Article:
I'm attempting to implement a variant of Monte Carlo localization in a 2D space with obstacles. While the object is moving around the obstacles the particles flow around the obstacle like in images below. But the weighted mean (arithmetic) of all particles falls outside the distribution on the obstacle. What are other ways of calculating the mean such that the estimate is actually in the distribution outside the obstacle?

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(shaded area is non-free space)


2 Answers 2


The mean itself is precisely defined and there's no alternative definition for it. It simply is what it is.

Instead you need a different summary statistic; in this case something like a mode might be useful but how do you decide which mode to use if your distribution is multi-modal? I haven't worked with this particular application so can't say what others have done. You might be stuck coming up with your own way of deciding what single position should represent the cloud.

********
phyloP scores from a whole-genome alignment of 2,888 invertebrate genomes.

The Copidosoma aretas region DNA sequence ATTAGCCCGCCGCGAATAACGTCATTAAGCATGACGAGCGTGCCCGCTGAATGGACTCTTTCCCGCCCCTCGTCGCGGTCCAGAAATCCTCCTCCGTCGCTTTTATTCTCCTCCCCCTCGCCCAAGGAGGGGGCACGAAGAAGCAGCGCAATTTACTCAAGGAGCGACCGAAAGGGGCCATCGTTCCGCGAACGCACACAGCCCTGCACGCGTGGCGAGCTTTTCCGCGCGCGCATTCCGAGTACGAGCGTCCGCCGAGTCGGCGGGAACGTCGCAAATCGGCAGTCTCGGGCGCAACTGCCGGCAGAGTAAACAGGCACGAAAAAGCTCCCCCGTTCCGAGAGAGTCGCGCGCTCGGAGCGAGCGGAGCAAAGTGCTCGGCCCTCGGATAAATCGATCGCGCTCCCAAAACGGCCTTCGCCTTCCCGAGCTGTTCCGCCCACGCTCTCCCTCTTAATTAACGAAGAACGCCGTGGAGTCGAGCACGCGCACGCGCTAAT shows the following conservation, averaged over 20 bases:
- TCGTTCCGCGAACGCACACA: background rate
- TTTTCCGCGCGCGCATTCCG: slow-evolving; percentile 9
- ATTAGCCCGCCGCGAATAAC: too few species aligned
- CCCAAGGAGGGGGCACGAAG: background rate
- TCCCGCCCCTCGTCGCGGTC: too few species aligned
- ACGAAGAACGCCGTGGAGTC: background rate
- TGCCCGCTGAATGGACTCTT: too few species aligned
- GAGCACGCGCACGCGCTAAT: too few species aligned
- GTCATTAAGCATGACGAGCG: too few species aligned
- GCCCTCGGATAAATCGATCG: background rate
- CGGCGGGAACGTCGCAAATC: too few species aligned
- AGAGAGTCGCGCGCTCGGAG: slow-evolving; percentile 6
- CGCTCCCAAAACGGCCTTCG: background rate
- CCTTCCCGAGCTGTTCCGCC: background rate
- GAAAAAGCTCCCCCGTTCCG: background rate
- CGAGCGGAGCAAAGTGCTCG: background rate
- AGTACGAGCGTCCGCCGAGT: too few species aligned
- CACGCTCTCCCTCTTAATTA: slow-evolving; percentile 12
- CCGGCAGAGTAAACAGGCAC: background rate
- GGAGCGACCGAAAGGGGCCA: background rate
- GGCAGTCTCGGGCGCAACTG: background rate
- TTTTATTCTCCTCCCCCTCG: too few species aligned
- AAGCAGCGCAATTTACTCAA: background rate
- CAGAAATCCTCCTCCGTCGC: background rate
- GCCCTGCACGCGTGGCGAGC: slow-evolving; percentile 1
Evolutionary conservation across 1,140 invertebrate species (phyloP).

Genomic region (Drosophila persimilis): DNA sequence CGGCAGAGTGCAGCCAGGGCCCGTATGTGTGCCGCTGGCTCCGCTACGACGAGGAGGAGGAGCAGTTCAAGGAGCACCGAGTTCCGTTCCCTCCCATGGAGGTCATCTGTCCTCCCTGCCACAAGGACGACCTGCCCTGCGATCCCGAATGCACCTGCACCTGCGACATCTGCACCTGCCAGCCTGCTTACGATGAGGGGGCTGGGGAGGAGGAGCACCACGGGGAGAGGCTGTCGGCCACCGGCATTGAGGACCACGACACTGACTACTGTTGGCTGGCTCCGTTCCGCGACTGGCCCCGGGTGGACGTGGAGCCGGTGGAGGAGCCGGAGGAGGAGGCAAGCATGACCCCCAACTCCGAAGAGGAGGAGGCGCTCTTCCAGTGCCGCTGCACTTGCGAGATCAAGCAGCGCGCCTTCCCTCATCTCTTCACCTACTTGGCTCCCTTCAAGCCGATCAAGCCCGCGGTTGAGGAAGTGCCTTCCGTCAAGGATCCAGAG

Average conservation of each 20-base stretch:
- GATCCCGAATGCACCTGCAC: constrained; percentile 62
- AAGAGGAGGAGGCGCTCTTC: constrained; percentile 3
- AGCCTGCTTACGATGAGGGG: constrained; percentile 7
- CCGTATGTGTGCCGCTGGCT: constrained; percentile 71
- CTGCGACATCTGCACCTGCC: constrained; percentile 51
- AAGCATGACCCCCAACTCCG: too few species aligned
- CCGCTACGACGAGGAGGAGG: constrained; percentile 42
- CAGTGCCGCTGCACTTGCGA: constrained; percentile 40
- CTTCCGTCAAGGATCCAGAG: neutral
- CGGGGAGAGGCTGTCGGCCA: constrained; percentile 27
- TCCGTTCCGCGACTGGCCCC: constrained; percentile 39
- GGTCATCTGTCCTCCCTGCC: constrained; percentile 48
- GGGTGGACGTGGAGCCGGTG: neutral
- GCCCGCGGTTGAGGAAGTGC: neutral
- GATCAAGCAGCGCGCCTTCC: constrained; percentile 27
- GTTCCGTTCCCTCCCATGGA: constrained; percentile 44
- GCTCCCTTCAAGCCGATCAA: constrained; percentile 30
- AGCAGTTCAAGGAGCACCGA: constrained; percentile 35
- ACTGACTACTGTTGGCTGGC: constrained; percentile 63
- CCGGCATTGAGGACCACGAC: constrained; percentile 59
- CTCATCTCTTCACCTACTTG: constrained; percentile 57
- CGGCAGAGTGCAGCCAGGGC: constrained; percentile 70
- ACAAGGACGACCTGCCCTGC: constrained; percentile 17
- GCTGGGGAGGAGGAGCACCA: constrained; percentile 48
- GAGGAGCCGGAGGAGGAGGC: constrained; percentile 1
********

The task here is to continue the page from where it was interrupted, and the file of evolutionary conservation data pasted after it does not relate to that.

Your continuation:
Only real advice I can give is in a proper Bayesian framework like this you can often delay collapsing your state to a single position until very late. e.g. for as many calculations as possible consider all particles weighted by their probability.


If you have a set of $n$ point $p_i$ with $i=1,2,...,n$, its mean is also the minimum of

$$ J(x) = \sum_{i=1}^n \|p_i - x\|_2^2. \tag{1} $$

In your case instead of using Euclidean norm you could use the length squared of the shortest valid path from point $p_i$ to $x$ as shown in the figure below. Do keep in mind that this would mean that you would have to solve a optimization problem.

enter image description here

In order to find the shortest path from $p_i$ to the current guess for $x$ you might have to do some path finding, for example by using the A* search algorithm.


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